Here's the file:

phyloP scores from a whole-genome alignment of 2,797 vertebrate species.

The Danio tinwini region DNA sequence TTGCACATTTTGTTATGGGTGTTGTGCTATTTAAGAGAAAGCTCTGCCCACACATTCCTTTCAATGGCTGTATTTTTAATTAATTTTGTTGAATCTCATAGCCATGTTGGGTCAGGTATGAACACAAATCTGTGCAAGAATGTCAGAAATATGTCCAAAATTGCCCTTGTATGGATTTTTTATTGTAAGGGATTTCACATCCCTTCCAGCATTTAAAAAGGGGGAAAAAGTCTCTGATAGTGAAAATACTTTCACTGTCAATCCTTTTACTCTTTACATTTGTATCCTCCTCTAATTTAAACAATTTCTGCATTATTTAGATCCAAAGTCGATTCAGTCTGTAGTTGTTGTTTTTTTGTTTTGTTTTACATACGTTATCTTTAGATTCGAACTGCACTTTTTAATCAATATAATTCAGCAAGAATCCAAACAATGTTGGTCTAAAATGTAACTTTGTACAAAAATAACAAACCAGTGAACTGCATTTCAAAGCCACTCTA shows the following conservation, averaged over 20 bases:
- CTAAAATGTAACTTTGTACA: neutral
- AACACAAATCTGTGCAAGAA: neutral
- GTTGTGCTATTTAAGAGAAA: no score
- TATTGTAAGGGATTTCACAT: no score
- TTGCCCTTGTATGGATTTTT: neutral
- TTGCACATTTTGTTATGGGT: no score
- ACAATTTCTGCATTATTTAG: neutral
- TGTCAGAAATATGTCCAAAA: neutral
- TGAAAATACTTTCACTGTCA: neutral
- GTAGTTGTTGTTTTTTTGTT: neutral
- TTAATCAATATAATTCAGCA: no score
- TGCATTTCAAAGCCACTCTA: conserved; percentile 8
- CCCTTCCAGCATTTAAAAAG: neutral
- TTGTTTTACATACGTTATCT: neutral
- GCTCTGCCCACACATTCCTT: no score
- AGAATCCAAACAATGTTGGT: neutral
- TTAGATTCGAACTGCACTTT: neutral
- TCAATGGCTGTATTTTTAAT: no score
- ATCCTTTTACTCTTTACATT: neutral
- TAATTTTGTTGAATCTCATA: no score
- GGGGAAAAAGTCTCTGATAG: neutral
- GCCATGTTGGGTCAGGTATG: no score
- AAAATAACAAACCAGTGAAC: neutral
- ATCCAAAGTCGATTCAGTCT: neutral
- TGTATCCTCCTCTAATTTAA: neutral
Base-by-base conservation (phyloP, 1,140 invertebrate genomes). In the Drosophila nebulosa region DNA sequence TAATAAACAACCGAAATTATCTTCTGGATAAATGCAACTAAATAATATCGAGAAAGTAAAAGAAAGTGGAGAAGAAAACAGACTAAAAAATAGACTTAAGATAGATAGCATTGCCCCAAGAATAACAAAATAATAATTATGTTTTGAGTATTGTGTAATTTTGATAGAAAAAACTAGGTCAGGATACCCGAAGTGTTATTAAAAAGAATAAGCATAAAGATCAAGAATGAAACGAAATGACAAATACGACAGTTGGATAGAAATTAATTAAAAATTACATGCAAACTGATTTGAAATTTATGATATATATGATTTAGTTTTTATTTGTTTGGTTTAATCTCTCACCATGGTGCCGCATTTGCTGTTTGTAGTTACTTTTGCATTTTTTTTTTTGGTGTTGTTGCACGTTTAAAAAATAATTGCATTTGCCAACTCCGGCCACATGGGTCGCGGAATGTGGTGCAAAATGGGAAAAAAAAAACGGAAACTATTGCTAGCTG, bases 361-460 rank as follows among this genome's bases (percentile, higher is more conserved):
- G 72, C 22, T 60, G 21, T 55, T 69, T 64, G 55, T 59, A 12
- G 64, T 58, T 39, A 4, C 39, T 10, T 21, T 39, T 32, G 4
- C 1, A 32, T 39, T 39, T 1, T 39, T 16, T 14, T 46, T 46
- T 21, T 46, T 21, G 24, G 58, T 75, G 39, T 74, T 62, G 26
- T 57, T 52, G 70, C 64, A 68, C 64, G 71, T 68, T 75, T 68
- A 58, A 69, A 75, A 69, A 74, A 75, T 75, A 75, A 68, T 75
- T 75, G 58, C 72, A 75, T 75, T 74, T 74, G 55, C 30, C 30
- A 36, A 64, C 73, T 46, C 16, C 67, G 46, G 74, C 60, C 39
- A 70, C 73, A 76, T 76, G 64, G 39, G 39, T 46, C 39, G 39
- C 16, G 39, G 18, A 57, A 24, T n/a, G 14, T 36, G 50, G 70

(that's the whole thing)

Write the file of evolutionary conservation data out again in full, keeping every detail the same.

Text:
phyloP scores from a whole-genome alignment of 2,797 vertebrate species.

The Danio tinwini region DNA sequence TTGCACATTTTGTTATGGGTGTTGTGCTATTTAAGAGAAAGCTCTGCCCACACATTCCTTTCAATGGCTGTATTTTTAATTAATTTTGTTGAATCTCATAGCCATGTTGGGTCAGGTATGAACACAAATCTGTGCAAGAATGTCAGAAATATGTCCAAAATTGCCCTTGTATGGATTTTTTATTGTAAGGGATTTCACATCCCTTCCAGCATTTAAAAAGGGGGAAAAAGTCTCTGATAGTGAAAATACTTTCACTGTCAATCCTTTTACTCTTTACATTTGTATCCTCCTCTAATTTAAACAATTTCTGCATTATTTAGATCCAAAGTCGATTCAGTCTGTAGTTGTTGTTTTTTTGTTTTGTTTTACATACGTTATCTTTAGATTCGAACTGCACTTTTTAATCAATATAATTCAGCAAGAATCCAAACAATGTTGGTCTAAAATGTAACTTTGTACAAAAATAACAAACCAGTGAACTGCATTTCAAAGCCACTCTA shows the following conservation, averaged over 20 bases:
- CTAAAATGTAACTTTGTACA: neutral
- AACACAAATCTGTGCAAGAA: neutral
- GTTGTGCTATTTAAGAGAAA: no score
- TATTGTAAGGGATTTCACAT: no score
- TTGCCCTTGTATGGATTTTT: neutral
- TTGCACATTTTGTTATGGGT: no score
- ACAATTTCTGCATTATTTAG: neutral
- TGTCAGAAATATGTCCAAAA: neutral
- TGAAAATACTTTCACTGTCA: neutral
- GTAGTTGTTGTTTTTTTGTT: neutral
- TTAATCAATATAATTCAGCA: no score
- TGCATTTCAAAGCCACTCTA: conserved; percentile 8
- CCCTTCCAGCATTTAAAAAG: neutral
- TTGTTTTACATACGTTATCT: neutral
- GCTCTGCCCACACATTCCTT: no score
- AGAATCCAAACAATGTTGGT: neutral
- TTAGATTCGAACTGCACTTT: neutral
- TCAATGGCTGTATTTTTAAT: no score
- ATCCTTTTACTCTTTACATT: neutral
- TAATTTTGTTGAATCTCATA: no score
- GGGGAAAAAGTCTCTGATAG: neutral
- GCCATGTTGGGTCAGGTATG: no score
- AAAATAACAAACCAGTGAAC: neutral
- ATCCAAAGTCGATTCAGTCT: neutral
- TGTATCCTCCTCTAATTTAA: neutral
Base-by-base conservation (phyloP, 1,140 invertebrate genomes). In the Drosophila nebulosa region DNA sequence TAATAAACAACCGAAATTATCTTCTGGATAAATGCAACTAAATAATATCGAGAAAGTAAAAGAAAGTGGAGAAGAAAACAGACTAAAAAATAGACTTAAGATAGATAGCATTGCCCCAAGAATAACAAAATAATAATTATGTTTTGAGTATTGTGTAATTTTGATAGAAAAAACTAGGTCAGGATACCCGAAGTGTTATTAAAAAGAATAAGCATAAAGATCAAGAATGAAACGAAATGACAAATACGACAGTTGGATAGAAATTAATTAAAAATTACATGCAAACTGATTTGAAATTTATGATATATATGATTTAGTTTTTATTTGTTTGGTTTAATCTCTCACCATGGTGCCGCATTTGCTGTTTGTAGTTACTTTTGCATTTTTTTTTTTGGTGTTGTTGCACGTTTAAAAAATAATTGCATTTGCCAACTCCGGCCACATGGGTCGCGGAATGTGGTGCAAAATGGGAAAAAAAAAACGGAAACTATTGCTAGCTG, bases 361-460 rank as follows among this genome's bases (percentile, higher is more conserved):
- G 72, C 22, T 60, G 21, T 55, T 69, T 64, G 55, T 59, A 12
- G 64, T 58, T 39, A 4, C 39, T 10, T 21, T 39, T 32, G 4
- C 1, A 32, T 39, T 39, T 1, T 39, T 16, T 14, T 46, T 46
- T 21, T 46, T 21, G 24, G 58, T 75, G 39, T 74, T 62, G 26
- T 57, T 52, G 70, C 64, A 68, C 64, G 71, T 68, T 75, T 68
- A 58, A 69, A 75, A 69, A 74, A 75, T 75, A 75, A 68, T 75
- T 75, G 58, C 72, A 75, T 75, T 74, T 74, G 55, C 30, C 30
- A 36, A 64, C 73, T 46, C 16, C 67, G 46, G 74, C 60, C 39
- A 70, C 73, A 76, T 76, G 64, G 39, G 39, T 46, C 39, G 39
- C 16, G 39, G 18, A 57, A 24, T n/a, G 14, T 36, G 50, G 70